September 1962

The "Football Sign" in Neonatal Perforated Viscus

Author Affiliations

Jesse A. Miller, Jr., M.D., Frank T. Tobey Memorial Children's Hospital, 860 Madison Ave., Memphis 3, Tenn.; From the Division of Pediatrics, College of Medicine, University of Tennessee, and the Frank T. Tobey Memorial Children's Hospital.

Am J Dis Child. 1962;104(3):311-312. doi:10.1001/archpedi.1962.02080030313016

The "football" or "air dome" sign was described as a "New Roentgen Sign" in 1960 by Miller.1 Prior to this the usual supine film for free air in the peritoneal cavity was considered nondiagnostic. In the newborn the "football" sign is pathognomonic of free air in the abdomen. The oval shadow of the entire abdomen is the "football," and the falciform ligament of the liver is seen as the "seam of the ball." The "seam" is located in the cephalad half of the film, but may be continued caudally by the shadow of the urachus (Fig. 1).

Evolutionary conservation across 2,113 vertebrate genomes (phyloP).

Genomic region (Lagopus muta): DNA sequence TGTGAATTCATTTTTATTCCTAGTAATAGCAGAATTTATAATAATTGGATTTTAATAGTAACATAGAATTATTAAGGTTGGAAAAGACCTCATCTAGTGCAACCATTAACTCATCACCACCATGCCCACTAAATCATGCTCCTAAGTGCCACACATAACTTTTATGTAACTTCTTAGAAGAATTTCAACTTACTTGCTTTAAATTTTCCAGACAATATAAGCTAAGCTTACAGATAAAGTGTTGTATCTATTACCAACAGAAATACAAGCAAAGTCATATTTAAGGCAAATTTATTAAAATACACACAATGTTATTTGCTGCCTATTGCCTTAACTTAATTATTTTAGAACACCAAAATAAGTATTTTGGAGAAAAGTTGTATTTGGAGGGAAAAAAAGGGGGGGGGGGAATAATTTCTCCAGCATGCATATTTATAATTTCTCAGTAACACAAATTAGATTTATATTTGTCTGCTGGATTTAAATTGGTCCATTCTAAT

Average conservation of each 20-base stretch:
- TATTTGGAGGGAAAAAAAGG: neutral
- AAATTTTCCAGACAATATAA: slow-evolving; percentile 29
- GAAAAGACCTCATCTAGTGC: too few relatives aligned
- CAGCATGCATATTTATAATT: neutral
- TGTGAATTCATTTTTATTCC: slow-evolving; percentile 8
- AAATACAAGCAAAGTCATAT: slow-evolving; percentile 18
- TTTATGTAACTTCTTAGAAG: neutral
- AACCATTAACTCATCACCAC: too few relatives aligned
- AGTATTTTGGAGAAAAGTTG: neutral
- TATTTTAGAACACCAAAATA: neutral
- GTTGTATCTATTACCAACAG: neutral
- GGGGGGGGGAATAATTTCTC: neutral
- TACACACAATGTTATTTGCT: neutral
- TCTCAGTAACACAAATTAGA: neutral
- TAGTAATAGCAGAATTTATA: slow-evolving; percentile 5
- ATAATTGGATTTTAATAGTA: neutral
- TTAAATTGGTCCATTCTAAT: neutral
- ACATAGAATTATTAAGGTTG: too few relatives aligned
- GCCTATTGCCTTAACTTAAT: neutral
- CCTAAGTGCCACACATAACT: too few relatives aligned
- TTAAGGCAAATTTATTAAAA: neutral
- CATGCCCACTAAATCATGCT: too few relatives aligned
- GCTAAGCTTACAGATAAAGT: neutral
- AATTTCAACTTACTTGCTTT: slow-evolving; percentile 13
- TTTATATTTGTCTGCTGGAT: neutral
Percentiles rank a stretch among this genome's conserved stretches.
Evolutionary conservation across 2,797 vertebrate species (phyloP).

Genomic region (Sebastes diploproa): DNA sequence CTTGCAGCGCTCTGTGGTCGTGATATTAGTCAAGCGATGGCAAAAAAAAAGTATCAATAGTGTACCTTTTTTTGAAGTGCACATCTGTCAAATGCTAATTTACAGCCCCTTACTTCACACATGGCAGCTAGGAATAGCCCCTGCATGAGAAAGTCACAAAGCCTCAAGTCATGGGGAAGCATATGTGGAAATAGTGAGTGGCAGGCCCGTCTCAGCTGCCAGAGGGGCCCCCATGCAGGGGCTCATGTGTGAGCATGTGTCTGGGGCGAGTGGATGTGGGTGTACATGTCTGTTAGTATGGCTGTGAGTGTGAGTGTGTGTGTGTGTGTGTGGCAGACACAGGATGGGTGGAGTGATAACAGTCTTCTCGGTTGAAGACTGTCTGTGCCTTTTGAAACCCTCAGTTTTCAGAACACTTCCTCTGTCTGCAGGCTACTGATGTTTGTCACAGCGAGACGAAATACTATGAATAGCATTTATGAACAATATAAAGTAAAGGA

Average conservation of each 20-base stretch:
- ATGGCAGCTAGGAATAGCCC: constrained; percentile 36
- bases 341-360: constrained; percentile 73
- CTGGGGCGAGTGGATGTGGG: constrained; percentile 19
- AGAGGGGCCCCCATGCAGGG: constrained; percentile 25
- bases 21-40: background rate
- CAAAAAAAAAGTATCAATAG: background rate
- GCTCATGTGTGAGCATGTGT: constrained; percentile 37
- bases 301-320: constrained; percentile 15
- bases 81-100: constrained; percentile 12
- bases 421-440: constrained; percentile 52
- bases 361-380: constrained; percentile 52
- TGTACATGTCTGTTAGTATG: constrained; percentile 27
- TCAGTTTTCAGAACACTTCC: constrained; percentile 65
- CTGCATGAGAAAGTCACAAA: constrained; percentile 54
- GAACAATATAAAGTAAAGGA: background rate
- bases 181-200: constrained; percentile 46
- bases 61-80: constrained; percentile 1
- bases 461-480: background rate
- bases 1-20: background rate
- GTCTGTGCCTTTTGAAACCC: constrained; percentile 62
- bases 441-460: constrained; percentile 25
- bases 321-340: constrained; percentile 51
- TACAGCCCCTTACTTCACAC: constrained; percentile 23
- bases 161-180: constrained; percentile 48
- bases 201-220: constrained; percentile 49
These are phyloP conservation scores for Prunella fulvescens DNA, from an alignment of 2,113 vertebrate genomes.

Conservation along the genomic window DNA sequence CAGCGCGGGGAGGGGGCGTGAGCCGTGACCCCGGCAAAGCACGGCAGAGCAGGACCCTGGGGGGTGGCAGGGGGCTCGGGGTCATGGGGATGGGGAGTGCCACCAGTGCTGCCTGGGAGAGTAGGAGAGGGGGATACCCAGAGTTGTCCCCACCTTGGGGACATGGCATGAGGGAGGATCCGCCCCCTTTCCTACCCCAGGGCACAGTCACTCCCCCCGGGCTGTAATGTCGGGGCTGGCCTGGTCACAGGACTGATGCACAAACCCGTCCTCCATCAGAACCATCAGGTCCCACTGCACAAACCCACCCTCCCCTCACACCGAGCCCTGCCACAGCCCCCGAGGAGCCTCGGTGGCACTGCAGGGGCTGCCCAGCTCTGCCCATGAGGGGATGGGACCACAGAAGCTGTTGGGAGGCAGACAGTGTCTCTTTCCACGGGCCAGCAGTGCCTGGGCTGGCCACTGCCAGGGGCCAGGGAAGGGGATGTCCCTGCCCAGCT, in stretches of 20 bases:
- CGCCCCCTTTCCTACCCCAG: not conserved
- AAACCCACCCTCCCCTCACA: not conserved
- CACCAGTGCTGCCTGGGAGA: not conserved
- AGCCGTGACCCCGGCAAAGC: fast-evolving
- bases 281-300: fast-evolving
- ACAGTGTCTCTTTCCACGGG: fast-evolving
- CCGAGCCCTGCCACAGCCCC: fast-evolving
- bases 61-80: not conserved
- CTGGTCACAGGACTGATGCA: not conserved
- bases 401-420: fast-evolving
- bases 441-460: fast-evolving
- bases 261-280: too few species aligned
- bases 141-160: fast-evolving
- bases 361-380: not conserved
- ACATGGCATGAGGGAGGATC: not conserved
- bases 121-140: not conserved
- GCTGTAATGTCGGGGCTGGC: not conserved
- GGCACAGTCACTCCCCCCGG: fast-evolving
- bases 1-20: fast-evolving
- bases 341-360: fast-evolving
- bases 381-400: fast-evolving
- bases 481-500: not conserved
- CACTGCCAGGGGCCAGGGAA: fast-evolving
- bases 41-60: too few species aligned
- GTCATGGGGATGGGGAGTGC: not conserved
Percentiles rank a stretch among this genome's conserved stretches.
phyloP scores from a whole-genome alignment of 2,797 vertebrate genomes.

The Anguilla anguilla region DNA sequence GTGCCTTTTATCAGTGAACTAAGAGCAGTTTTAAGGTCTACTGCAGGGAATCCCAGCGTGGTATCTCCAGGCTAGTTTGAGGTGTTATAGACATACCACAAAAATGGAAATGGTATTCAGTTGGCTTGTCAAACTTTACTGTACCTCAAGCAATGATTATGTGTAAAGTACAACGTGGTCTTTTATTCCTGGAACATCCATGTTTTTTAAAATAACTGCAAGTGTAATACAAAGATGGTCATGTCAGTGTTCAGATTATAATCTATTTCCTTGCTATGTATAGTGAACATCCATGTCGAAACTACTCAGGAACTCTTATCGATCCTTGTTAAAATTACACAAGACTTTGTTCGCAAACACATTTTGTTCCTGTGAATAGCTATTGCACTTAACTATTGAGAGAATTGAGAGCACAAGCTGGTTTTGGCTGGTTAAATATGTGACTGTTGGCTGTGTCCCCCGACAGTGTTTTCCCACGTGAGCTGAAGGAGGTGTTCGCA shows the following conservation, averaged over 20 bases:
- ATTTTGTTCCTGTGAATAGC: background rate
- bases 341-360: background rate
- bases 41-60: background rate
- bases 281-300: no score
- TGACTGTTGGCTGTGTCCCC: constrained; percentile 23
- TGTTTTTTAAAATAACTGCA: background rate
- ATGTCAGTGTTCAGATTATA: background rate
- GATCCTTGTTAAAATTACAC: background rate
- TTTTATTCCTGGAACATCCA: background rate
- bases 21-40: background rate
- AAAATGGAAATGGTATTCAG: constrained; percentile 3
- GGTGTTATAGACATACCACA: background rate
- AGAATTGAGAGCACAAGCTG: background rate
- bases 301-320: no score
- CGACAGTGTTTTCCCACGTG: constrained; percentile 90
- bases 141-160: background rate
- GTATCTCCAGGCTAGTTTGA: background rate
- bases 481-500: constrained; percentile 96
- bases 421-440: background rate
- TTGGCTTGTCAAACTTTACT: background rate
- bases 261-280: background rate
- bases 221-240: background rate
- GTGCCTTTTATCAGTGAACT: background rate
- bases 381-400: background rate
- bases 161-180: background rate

The purpose of this paper is to relate our experiences in 3 cases and to emphasize the value of this diagnostic sign.

Report of Cases  Case 1.—Figure 1 illustrates this roentgen finding in a 2-day-old, 4 lb. (about 1,814 gm.), premature infant who died at 2 days of age. The diagnosis of

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